As the Cold War unfolded in the decade and a half after World War II, the United States experienced phenomenal economic growth.
The war brought the return of prosperity, and in the postwar period the United States consolidated its position as the world's richest country.
Gross national product, a measure of all goods and services produced in the United States, jumped from about $200 thousand-million in 1940 to $300 thousand-million in 1950 to more than $500 thousand-million in 1960.
The growth had different sources. The automobile industry was partially responsible, as the number of automobiles produced annually quadrupled between 1946 and 1955.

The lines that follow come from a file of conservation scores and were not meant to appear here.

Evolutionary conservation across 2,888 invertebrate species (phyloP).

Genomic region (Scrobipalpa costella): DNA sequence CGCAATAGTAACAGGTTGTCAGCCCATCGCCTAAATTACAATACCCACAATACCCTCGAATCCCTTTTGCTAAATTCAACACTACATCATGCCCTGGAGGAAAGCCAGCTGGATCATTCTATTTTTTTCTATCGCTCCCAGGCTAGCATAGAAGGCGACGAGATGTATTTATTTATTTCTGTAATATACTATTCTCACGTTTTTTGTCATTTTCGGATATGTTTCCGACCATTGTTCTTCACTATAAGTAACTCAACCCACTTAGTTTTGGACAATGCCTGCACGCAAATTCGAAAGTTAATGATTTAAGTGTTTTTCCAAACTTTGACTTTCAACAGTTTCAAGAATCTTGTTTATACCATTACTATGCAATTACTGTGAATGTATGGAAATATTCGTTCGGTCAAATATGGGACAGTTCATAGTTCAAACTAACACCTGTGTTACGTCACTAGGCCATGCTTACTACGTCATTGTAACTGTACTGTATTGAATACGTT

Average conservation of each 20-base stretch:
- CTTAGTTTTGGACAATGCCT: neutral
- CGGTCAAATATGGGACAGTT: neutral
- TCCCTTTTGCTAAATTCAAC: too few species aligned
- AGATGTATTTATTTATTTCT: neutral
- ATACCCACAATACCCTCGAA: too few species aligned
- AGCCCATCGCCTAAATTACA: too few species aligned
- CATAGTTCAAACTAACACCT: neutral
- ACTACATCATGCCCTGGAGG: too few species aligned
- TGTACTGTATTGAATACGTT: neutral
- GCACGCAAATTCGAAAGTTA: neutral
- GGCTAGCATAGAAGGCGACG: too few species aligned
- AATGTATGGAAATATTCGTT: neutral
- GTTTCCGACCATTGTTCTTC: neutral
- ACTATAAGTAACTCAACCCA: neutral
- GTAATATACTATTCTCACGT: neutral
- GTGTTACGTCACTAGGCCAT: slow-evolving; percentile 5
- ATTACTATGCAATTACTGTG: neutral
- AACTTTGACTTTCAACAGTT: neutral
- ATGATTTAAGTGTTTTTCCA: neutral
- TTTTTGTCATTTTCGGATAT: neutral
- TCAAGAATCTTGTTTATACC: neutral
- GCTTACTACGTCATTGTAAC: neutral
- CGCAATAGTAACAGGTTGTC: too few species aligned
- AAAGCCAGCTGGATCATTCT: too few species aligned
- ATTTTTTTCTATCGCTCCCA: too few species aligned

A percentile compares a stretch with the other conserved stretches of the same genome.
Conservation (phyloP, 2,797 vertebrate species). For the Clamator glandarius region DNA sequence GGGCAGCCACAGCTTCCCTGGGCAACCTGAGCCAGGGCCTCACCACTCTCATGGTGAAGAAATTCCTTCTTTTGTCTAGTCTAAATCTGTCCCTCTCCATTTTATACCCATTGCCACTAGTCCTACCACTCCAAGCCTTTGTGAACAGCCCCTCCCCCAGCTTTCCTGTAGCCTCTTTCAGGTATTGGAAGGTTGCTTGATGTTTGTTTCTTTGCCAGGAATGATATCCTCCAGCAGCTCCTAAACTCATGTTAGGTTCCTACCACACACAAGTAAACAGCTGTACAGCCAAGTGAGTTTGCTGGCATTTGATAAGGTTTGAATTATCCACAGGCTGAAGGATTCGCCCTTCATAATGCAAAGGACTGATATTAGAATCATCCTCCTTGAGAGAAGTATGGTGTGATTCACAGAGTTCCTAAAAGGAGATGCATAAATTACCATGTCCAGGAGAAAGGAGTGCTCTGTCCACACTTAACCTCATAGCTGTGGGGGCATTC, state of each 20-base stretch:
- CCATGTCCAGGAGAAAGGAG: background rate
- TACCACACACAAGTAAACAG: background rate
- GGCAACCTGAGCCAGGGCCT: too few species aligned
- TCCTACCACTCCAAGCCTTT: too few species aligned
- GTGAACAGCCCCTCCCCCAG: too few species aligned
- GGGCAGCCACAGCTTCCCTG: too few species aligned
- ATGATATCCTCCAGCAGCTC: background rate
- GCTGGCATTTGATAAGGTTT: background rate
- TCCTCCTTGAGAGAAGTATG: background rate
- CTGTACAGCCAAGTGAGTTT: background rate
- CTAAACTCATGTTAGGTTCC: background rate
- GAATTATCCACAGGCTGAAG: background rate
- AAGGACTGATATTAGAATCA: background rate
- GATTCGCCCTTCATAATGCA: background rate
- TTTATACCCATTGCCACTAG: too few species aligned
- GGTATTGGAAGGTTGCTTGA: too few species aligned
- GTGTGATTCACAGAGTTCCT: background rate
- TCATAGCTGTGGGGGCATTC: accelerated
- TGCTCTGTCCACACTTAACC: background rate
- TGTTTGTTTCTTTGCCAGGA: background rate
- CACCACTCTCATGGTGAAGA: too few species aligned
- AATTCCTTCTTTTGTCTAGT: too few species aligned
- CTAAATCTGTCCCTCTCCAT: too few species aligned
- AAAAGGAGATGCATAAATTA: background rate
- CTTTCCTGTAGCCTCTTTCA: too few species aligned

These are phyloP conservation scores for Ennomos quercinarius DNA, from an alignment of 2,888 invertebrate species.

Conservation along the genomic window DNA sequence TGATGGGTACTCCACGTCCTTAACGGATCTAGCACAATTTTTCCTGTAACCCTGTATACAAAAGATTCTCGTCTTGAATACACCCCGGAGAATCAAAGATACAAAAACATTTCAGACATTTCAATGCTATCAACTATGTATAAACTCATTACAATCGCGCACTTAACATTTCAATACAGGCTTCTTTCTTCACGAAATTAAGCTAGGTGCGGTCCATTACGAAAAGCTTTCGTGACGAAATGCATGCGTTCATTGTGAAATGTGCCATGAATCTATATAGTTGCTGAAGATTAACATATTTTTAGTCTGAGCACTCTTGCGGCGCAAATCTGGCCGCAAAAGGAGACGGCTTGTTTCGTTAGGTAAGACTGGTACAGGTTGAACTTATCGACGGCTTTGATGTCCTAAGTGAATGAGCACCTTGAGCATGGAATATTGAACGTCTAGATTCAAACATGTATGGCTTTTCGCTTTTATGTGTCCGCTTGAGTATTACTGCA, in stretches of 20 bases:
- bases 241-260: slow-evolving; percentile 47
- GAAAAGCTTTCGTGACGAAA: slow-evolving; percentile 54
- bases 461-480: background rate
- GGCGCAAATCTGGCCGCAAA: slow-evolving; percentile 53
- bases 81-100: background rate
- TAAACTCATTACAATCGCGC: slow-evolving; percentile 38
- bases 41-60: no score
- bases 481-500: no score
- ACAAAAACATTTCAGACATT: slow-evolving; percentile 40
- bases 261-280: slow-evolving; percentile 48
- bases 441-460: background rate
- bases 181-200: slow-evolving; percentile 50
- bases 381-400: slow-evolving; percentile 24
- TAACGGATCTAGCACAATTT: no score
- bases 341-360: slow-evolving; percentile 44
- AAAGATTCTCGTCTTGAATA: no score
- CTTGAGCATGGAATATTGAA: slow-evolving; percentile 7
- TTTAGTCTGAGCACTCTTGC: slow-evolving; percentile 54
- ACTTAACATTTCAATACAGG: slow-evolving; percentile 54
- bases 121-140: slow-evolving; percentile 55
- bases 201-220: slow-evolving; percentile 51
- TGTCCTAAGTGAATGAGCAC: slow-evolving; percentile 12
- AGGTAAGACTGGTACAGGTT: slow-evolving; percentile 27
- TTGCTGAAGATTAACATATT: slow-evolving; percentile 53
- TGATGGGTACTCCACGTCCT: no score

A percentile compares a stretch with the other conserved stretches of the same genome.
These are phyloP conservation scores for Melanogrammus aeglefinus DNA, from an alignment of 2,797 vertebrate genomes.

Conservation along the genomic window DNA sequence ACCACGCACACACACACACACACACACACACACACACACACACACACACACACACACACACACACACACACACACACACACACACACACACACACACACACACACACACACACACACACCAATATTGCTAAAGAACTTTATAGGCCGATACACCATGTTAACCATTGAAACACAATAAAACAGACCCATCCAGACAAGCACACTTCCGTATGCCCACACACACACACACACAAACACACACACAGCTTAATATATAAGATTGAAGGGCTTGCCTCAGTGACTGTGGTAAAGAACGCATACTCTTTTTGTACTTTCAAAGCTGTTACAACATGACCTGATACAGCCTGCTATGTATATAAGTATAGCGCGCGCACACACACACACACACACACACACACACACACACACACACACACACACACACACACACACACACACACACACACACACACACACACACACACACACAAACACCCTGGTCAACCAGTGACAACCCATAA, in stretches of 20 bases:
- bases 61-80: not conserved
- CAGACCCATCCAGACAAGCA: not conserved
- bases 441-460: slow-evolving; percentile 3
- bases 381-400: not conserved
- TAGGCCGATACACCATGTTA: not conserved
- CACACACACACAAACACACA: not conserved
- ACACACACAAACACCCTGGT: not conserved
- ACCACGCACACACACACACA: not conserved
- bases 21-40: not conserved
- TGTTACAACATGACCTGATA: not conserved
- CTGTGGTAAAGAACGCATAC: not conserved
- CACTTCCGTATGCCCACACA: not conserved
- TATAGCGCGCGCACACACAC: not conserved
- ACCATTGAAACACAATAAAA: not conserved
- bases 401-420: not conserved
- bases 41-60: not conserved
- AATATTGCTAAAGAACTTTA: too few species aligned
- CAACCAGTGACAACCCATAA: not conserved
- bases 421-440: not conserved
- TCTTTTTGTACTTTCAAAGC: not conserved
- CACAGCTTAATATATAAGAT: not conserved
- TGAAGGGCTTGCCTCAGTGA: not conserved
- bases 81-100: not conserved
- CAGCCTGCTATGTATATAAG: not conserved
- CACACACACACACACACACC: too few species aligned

A housing boom, stimulated in part by easily affordable mortgages for returning servicemen, fueled the expansion. The rise in defense spending as the Cold War escalated also played a part.
As suburbs grew, businesses moved into the new areas. Large shopping centers containing a great variety of stores changed consumer patterns. The number of these centers rose from eight at the end of World War II to 3,840 in 1960.